The goal of this project is to tap into recent advances in habitat mapping, threat assessment, and climate change projections to co-produce a scientifically sound multi-county habitat connectivity roadmap for the region spanning from the Mayacamas Mountains to the new Berryessa Snow Mountain National Monument in concert with local land managers.
The project will develop a vulnerability assessment of Sierra Nevada meadows and develop a decision framework that provides guidance on where to focus restoration and conservation actions based on meadow vulnerability assessment results. This framework can then be incorporated into existing meadow prioritizations to allow practitioners to more rigorously consider climate impacts and adaptation options.
This project uses existing decision support tools (DSTs) in a scenario planning analysis for the South Bay Salt Ponds Restoration Project (SBSPRP) as a case study that other bayland managers can reference for best practices for using these DSTs for adaptation planning. The Point Blue Conservation Science project team worked with the SBSPRP Management Team to engage in a scenario planning analysis to evaluate their adaptive management plan for tidal marsh restoration and salt pond management in the context of sea-level rise.
Wetland heterogeneity along the Southern California coast combined with the variety of infrastructure constraints and other anthropogenic stressors makes it difficult for managers to know which tools to use and how to best apply them to inform restoration and management for their specific circumstance. This project develops a method for managers to assess climate change vulnerabilities at specific wetland locations.
When restored, this floodplain corridor on the Upper Pajaro River will connect 2 million acres of core habitat in adjacent uplands and link exceptionally rich natural communities in three climatically diverse coastal mountain ranges. This project will develop a suite of climate-smart restoration practices in the Central Coast Ecoregion and pilot those practices on the Upper Pajaro River as a case study.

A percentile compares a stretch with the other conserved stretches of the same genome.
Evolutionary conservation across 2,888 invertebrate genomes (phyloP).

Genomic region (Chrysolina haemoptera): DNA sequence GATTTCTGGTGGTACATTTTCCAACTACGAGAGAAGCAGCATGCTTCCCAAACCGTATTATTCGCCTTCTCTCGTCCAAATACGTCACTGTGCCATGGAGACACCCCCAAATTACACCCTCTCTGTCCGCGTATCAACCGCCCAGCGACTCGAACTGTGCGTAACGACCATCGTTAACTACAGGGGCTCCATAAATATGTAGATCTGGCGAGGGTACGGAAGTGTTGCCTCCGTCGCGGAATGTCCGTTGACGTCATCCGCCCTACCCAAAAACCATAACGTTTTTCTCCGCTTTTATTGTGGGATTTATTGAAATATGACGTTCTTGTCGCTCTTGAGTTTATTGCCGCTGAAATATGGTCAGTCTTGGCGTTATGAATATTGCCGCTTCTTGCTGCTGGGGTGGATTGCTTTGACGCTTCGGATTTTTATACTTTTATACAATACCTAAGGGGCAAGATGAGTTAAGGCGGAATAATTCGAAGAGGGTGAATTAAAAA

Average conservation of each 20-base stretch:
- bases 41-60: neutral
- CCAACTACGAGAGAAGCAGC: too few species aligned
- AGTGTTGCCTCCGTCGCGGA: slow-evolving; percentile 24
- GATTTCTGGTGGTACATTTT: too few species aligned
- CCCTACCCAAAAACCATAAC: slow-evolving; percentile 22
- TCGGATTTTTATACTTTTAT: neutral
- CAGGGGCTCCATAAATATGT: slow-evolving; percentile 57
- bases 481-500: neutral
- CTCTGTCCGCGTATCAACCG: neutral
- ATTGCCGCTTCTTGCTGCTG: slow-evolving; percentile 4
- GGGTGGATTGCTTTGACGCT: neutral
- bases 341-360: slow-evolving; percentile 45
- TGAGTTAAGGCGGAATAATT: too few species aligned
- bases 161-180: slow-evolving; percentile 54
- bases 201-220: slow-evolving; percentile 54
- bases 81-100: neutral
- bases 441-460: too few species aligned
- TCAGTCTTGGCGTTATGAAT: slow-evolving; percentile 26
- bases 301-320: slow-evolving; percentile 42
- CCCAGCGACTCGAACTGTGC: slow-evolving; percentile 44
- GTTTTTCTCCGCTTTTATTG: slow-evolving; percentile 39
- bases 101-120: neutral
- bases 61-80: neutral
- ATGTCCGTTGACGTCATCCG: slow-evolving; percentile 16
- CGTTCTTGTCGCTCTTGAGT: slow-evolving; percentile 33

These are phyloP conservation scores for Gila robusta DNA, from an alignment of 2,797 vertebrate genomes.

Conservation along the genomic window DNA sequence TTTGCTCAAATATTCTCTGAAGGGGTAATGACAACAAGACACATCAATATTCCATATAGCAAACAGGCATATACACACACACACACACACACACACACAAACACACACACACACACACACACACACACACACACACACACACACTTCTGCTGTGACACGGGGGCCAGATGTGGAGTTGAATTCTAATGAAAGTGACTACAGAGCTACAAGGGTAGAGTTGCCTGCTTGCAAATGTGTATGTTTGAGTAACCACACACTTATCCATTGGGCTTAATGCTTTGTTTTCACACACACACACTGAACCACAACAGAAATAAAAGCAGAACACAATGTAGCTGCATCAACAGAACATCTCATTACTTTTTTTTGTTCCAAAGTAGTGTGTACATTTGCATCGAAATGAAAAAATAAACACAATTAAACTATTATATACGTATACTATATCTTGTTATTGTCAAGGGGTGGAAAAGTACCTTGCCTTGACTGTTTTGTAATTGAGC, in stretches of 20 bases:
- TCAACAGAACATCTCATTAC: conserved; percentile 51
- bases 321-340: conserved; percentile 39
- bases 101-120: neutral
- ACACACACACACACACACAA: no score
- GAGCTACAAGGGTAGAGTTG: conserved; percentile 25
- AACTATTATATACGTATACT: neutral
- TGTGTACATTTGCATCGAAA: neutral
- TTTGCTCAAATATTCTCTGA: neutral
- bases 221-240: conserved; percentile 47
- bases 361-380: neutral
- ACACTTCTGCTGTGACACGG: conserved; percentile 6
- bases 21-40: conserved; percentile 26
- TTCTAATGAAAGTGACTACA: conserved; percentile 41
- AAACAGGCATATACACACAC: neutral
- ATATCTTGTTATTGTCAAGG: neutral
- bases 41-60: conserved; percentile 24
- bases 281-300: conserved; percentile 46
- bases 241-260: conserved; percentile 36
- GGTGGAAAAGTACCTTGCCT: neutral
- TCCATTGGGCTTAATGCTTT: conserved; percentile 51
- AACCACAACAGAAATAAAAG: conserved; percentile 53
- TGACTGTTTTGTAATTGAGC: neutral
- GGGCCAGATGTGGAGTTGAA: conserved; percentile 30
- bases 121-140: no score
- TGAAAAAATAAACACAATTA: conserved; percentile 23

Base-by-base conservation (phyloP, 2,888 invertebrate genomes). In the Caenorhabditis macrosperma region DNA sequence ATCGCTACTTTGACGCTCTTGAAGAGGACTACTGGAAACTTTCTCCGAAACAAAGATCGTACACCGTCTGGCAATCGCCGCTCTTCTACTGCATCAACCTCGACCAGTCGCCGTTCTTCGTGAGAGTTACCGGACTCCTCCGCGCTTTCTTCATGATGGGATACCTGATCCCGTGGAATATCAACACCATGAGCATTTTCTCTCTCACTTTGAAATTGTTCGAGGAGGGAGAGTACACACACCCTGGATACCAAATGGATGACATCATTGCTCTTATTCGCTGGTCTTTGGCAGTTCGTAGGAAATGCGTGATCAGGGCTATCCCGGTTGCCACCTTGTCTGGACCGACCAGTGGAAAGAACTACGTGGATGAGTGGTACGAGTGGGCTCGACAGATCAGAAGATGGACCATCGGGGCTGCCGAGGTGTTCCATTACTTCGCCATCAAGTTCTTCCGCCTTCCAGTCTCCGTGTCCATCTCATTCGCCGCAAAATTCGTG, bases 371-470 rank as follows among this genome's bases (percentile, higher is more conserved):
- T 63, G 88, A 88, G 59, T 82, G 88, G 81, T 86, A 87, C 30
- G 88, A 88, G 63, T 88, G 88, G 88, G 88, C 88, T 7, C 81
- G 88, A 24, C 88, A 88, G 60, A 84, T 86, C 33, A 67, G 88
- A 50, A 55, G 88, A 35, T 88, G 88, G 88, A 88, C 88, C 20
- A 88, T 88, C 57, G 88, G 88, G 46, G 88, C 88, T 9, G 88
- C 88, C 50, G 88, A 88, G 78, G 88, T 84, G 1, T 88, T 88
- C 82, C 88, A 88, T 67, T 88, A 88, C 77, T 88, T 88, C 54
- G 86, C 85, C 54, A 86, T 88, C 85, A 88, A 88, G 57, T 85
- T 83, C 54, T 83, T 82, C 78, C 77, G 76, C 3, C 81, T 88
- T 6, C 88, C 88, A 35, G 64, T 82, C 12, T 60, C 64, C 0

This project assesses the potential effects of climate change on tidal marsh habitats and bird populations, identifies priority sites for tidal marsh conservation and restoration, and developes a web-based mapping tool for managers to interactively display and query results in the San Francisco Bay. Management actions that are robust or that fail under the climate change scenarios can be identified through the mapping tool.
The Upland Habitat Goals project is a science-based process using existing data supplemented by expert opinion to identify a Conservation Lands Network for biodiversity preservation to inform conservation investments. The final report recommends the types, amounts and distribution of habitats, linkages, compatible uses and the ecological processes needed to sustain diversity. Other products include an online decision support tool and access to a GIS database.
In this project, scientists identified climate change refugia and connectivity between meadows across the Sierra Nevada and used data on persistence, stability, and genetic diversity of mammal populations to validate these hypotheses. Incorporating landscape features such as availability of water, topography, and roads, the project team developed a method to map well-connected meadows and examine the potential changes to the nature of those connections.
The California Invasive Plant Council developed a “risk mapping” approach that combines comprehensive distribution maps with maps of current and future suitable range to show where invasive species are likely to spread.